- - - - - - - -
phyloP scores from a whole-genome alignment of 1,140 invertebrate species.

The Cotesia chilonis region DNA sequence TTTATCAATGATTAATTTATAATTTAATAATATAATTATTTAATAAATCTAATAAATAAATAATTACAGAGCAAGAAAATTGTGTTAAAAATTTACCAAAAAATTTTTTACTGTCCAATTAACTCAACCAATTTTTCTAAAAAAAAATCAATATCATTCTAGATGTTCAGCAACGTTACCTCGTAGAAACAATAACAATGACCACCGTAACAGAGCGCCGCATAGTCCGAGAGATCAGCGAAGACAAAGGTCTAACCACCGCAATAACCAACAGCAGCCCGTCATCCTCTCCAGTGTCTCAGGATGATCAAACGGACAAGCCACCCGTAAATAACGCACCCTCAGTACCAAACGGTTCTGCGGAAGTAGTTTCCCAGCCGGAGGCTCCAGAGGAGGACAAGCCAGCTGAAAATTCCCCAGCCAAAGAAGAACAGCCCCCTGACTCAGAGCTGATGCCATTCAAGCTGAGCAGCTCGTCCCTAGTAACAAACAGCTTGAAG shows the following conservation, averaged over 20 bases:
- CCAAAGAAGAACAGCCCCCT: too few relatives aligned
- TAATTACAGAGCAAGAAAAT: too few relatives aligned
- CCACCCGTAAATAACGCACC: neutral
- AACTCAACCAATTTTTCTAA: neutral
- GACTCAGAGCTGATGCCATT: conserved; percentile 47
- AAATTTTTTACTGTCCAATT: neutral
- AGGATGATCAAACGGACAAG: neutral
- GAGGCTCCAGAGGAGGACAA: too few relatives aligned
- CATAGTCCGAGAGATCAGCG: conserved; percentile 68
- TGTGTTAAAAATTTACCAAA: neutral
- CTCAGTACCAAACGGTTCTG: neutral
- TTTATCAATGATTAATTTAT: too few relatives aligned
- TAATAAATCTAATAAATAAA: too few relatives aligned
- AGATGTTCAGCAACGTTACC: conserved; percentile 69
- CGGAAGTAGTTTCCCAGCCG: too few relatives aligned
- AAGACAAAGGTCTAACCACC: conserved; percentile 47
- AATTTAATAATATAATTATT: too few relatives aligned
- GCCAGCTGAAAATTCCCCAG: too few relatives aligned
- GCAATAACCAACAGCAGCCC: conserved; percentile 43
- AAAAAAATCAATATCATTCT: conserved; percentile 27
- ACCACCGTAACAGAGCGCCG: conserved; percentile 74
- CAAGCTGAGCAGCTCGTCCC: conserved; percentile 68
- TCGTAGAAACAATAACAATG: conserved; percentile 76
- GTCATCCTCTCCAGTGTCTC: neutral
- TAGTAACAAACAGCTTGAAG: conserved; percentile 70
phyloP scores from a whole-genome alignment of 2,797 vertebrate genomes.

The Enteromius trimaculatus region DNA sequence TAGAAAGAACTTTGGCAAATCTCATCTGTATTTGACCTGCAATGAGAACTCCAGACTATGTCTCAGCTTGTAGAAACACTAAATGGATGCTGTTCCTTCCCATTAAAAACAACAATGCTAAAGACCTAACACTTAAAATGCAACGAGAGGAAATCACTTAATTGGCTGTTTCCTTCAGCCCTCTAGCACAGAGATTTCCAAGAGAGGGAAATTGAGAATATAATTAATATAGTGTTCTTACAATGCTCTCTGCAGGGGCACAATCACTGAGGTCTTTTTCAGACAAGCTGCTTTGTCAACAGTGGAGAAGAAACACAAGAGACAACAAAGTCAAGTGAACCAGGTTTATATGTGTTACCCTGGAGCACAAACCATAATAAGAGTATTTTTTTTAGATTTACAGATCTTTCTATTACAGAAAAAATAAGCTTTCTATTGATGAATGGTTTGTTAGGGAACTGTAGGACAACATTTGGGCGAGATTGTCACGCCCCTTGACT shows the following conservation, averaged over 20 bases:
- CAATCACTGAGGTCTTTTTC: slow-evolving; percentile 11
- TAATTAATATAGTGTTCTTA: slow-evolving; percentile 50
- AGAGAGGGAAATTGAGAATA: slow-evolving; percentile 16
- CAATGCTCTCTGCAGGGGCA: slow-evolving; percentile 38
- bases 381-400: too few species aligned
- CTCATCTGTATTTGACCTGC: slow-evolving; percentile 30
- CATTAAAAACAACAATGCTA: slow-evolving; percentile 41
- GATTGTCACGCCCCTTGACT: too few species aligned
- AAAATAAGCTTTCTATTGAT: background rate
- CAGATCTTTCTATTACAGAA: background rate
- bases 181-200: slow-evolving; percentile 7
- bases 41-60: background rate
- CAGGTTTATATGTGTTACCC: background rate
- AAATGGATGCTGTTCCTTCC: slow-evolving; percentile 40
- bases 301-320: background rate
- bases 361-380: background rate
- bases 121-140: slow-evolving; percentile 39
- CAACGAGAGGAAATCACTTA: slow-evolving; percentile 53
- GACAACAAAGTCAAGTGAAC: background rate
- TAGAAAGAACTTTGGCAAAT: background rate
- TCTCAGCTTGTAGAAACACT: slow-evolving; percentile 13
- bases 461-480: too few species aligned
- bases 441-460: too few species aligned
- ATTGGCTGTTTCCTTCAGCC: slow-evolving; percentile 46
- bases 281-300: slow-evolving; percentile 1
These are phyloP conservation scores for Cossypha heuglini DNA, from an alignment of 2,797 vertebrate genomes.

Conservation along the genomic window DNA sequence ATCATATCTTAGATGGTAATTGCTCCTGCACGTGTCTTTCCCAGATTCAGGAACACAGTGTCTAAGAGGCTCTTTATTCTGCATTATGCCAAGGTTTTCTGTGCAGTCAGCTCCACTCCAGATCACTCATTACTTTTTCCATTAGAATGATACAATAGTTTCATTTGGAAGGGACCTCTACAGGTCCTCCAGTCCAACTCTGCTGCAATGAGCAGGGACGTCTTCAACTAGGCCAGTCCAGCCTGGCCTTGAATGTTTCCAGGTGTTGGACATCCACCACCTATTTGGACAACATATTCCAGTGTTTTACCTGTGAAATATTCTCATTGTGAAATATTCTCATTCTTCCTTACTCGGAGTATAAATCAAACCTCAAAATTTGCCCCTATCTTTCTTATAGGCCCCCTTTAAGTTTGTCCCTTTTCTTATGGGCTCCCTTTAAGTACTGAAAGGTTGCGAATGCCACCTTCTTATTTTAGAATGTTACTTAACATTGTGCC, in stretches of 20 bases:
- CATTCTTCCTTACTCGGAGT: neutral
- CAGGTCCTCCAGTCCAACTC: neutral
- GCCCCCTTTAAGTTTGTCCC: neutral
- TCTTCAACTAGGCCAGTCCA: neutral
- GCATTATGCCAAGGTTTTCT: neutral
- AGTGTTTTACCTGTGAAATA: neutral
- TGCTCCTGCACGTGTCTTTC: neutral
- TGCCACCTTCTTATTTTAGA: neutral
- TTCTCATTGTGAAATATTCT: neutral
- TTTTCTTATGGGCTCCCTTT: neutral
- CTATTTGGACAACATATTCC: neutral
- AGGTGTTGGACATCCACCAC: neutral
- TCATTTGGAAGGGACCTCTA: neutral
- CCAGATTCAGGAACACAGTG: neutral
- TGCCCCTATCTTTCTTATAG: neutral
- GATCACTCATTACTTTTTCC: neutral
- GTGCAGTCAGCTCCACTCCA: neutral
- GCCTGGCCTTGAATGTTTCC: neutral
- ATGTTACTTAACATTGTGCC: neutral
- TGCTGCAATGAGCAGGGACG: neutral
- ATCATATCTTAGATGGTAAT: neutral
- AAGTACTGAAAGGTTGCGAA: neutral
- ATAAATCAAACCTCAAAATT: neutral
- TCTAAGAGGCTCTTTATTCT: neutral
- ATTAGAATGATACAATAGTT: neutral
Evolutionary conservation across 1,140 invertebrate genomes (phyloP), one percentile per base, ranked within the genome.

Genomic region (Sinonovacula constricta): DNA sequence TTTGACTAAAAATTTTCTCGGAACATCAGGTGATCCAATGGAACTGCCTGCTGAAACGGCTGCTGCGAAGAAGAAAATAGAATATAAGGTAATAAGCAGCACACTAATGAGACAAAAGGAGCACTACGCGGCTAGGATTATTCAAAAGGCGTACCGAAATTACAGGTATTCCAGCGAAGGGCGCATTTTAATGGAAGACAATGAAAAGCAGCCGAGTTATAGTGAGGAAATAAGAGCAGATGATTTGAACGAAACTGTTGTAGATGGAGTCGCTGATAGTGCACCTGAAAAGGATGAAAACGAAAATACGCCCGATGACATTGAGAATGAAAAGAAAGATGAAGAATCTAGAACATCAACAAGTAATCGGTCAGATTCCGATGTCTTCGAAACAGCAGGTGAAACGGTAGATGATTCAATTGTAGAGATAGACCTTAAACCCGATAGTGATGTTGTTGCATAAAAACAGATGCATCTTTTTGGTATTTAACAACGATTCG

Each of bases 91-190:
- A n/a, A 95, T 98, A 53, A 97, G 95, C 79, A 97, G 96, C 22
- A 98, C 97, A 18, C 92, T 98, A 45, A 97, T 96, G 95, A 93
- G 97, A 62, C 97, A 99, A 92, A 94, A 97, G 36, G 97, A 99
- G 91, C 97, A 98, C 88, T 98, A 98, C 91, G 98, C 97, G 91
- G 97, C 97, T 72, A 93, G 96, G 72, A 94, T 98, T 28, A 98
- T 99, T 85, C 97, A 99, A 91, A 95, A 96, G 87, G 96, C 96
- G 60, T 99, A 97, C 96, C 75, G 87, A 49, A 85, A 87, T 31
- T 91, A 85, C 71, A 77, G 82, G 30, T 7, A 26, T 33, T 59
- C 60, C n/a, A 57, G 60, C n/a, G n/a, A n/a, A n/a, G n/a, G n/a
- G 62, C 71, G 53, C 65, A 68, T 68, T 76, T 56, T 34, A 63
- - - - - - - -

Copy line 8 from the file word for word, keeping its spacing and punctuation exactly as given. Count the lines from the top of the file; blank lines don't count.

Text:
- AAATTTTTTACTGTCCAATT: neutral